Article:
I want to drink smoothies as a filling and nourishing meal, but I don’t want to add protein powder; I’d rather have real protein.  I mean, why add over-processed ingredients when you can have the real thing? I want to stick with natural, unrefined protein.

So I went looking for natural protein substitutes for the protein powders which appear in so many recipes.  (And there’s a high protein smoothie recipe at the end.)

Stephane Eckelkamp writing at Prevention.com says …

Protein can elevate any smoothie from a mere snack to a complete meal—as long as it has some essential protein. But that doesn’t mean you have to pour on the whey, soy, hemp, or whatever protein powder is currently trending. “Protein powder can be a convenient way to boost your smoothie’s protein content, but it’s not necessary,” says Jennifer McDaniel, RD, spokesperson for the Academy of Nutrition and Dietetics. “Many whole foods offer protein, and they’re perfectly packaged by nature with nutrients that work as a team to support health.”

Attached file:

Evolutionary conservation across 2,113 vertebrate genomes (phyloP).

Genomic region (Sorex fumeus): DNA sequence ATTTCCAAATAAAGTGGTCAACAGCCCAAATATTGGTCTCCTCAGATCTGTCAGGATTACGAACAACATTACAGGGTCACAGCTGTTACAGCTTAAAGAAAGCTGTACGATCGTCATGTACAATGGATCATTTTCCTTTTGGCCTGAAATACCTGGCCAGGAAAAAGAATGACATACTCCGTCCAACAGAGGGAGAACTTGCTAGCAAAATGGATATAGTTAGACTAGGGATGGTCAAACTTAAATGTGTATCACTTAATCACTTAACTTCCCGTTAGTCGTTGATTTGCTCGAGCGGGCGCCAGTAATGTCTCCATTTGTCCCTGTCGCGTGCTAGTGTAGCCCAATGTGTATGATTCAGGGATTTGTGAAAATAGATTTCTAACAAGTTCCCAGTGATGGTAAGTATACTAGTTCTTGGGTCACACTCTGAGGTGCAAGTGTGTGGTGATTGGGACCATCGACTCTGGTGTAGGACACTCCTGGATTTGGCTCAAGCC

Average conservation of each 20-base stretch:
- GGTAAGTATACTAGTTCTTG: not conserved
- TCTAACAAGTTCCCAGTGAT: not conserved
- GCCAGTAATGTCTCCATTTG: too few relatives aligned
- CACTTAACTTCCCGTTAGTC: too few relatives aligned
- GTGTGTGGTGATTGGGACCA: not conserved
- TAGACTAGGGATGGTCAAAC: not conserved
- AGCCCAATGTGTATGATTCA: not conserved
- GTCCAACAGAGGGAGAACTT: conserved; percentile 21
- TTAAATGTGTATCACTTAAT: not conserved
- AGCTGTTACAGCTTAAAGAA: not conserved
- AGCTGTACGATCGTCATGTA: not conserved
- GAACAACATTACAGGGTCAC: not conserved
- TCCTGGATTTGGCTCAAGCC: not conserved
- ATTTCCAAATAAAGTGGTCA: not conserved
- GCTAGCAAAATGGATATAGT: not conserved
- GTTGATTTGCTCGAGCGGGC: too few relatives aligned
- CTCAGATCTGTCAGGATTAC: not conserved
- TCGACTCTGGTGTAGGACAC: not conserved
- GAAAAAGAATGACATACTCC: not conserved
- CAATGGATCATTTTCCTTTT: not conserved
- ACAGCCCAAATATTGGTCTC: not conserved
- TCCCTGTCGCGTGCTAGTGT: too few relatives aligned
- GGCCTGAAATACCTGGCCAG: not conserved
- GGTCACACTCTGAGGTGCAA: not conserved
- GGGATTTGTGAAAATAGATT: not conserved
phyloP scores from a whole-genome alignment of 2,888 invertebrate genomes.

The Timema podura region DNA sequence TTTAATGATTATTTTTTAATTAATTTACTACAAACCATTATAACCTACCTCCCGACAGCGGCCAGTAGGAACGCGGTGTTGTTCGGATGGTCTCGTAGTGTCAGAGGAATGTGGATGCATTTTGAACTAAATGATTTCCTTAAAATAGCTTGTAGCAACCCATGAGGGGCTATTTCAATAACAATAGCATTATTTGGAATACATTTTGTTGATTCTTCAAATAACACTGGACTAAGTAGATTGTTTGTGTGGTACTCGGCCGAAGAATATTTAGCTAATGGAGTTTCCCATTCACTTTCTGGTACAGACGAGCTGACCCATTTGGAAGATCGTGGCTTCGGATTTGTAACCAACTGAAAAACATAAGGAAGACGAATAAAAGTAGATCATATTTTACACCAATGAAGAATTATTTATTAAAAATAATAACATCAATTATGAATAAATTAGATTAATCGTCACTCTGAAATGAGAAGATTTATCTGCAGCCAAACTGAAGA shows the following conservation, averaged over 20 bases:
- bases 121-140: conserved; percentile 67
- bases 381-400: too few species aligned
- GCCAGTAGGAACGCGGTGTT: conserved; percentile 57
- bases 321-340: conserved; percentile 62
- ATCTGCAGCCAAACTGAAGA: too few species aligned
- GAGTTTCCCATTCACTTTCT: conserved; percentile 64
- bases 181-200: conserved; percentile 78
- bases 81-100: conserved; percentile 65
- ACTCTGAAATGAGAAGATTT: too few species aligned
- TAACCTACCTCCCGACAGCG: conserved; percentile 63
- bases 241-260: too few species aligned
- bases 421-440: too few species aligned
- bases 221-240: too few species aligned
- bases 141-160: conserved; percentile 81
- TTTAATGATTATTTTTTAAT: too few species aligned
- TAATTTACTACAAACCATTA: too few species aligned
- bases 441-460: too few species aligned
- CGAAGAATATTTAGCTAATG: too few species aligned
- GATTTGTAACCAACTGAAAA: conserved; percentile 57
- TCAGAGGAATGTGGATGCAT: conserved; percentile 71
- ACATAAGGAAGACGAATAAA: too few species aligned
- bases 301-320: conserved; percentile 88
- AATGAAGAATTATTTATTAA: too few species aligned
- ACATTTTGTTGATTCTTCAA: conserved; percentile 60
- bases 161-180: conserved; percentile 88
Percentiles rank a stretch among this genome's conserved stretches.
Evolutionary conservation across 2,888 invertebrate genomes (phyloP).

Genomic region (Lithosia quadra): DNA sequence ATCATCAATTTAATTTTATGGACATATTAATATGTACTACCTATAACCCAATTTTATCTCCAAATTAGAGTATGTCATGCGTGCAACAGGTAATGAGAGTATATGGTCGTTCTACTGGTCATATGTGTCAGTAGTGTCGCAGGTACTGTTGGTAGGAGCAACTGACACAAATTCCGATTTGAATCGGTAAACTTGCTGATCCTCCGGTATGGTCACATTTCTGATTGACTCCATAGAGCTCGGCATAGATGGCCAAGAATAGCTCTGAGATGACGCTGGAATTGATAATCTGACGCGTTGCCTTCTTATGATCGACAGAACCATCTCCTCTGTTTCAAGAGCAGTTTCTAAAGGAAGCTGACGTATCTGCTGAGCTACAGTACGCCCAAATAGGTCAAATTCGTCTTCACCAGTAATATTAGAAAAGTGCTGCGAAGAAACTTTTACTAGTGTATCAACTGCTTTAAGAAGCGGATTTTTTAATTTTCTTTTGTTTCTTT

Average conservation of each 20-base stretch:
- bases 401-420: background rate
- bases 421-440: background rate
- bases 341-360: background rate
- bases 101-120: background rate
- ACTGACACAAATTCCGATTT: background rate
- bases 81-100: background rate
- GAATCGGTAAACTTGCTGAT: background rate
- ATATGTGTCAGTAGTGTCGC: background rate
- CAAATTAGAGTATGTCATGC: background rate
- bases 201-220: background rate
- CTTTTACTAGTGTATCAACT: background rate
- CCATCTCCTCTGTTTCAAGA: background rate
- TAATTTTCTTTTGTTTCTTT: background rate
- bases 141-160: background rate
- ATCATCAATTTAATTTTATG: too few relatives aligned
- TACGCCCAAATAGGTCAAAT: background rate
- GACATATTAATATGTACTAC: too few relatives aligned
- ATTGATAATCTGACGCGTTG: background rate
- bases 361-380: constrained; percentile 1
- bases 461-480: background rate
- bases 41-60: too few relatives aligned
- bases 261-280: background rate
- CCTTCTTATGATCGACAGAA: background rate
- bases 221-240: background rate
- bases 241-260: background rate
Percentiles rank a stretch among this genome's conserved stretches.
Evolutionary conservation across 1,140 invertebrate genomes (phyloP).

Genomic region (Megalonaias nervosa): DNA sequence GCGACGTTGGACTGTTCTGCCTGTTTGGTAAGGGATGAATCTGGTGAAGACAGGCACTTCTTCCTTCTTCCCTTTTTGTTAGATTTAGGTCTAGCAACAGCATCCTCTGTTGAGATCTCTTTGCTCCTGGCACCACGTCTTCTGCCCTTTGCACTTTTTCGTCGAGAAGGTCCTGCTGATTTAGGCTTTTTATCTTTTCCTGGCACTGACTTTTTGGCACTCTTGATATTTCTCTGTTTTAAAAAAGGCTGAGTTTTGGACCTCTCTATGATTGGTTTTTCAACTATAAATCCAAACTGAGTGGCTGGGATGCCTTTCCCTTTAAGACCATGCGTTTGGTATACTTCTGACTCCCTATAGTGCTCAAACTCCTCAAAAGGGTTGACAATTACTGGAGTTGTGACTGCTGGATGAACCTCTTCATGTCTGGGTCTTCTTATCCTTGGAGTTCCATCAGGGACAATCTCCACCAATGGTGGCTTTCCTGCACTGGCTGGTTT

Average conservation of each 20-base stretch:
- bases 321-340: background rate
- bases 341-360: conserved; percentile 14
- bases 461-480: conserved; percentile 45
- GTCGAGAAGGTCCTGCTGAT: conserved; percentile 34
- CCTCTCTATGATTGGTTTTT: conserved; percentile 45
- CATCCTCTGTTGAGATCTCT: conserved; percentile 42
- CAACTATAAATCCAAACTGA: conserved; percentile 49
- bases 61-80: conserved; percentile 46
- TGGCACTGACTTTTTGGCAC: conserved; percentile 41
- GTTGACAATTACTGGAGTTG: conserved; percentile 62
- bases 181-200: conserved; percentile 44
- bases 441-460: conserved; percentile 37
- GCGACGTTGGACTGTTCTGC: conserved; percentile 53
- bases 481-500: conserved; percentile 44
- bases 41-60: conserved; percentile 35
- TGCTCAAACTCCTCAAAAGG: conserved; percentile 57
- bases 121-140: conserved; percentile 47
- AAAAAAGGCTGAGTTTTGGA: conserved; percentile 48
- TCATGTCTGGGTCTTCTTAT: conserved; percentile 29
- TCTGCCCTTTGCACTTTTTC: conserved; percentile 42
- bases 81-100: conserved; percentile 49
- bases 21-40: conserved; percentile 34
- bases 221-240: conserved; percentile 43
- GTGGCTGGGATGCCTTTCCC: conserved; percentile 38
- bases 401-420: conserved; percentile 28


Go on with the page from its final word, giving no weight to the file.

Here is the list of foods containing protein that Stephanie gives:

  • 1/2 cup Avocado = 2.3 g protein; 192 calories
  • 1 cup Kale = 2.9 g protein; 33 cals
  • 1/2 cup Oats (cooked) = 3 g protein; 166 cals
  • 2 T Chia Seeds = 4.7 g protein; 138 cals
  • 2 T Pumpkin Seeds = 5 g 126 cals
  • 2 oz Silken Tofu = 5 g protein 47 cals
  • 2 T Tahini = 5.2 g 188 cals
  • 1 oz Almonds / 2 T Almond Butter = 6/7 g protein;160 / 190 cals
  • 2 T Hemp Seeds = 9 g protein; 164 cals
  • 1/2 cup Low-Fat Cottage Cheese = 14 g protein; 81 cals

That’s not an exclusive list; there are more foods that are rich in protein, so take a look and see how many you can find, then let us know.

Try this meal replacement smoothie recipe on the Next Page